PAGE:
You’d think we would finally understand that yes, you need people willing to use violence to protect civilization from others willing to use violence. Yes, you use killers to stop killers. And that it is a hard job to be a citizen-predator because of the dreadful paradox it embodies, and because of how much human beings, all of us, secretly long for violence and look forward to death. And we should therefore honor those who are willing to kill for us, to try to understand and appreciate what they do. But above all, we need to watch them.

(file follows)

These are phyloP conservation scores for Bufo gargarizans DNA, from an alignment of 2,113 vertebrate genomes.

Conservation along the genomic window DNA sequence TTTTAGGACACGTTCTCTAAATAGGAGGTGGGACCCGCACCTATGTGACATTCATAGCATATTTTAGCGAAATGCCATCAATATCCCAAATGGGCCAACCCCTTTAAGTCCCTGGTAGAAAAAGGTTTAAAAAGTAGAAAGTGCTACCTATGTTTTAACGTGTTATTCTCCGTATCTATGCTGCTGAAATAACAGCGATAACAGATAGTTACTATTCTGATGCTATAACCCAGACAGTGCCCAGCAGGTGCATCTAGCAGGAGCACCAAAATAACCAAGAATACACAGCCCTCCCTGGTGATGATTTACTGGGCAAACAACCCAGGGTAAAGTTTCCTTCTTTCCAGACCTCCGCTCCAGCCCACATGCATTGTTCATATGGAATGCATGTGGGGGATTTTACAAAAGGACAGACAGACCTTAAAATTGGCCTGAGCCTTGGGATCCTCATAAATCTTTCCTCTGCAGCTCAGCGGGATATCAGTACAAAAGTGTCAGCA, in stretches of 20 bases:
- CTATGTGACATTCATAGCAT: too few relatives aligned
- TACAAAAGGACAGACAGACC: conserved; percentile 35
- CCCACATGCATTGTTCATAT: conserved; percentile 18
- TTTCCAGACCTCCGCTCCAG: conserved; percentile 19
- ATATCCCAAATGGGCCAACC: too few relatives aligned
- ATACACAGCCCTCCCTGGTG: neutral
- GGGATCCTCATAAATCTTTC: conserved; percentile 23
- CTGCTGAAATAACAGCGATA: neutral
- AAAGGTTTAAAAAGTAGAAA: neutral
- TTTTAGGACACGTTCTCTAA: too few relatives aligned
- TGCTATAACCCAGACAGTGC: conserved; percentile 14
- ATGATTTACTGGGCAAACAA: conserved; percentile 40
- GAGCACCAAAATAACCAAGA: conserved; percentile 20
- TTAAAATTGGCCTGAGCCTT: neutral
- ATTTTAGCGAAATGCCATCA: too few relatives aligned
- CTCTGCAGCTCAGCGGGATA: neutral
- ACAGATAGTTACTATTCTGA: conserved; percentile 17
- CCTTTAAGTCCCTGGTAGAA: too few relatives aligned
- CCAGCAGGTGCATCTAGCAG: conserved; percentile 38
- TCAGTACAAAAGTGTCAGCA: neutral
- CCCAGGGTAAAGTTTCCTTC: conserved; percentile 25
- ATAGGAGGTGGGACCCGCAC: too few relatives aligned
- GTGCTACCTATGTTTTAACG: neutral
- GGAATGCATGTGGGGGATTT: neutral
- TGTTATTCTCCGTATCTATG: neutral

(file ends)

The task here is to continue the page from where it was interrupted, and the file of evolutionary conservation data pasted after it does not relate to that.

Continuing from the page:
I’m sure there are plenty of soldiers and cops who understand this. Because they are also citizens. They try to excel at the former as a way of excelling at the latter. But we all know, let’s admit it, that the people who use violence for our state are a mixed bunch. They always have been. Some of them are very good at what they do. Security forces protect a free society. But they also – throughout history – have always been a mortal threat to that freedom as well. They stop the Nazis… and then they stack naked prisoners in little pyramids. Adult citizens of a free republic admit this. They know the job of citizen is mostly about being skeptical. And so we have to investigate every use of deadly force by every cop. And when a sniper tells us he shot 250 people in the chaos of a counterinsurgency war over which our leaders have repeatedly lied and our intelligence has repeatedly failed, and he claims every single one – every single goddamned one – of those kills was righteous… Well, we don’t believe nonsense like that. Grownups don’t believe such claims.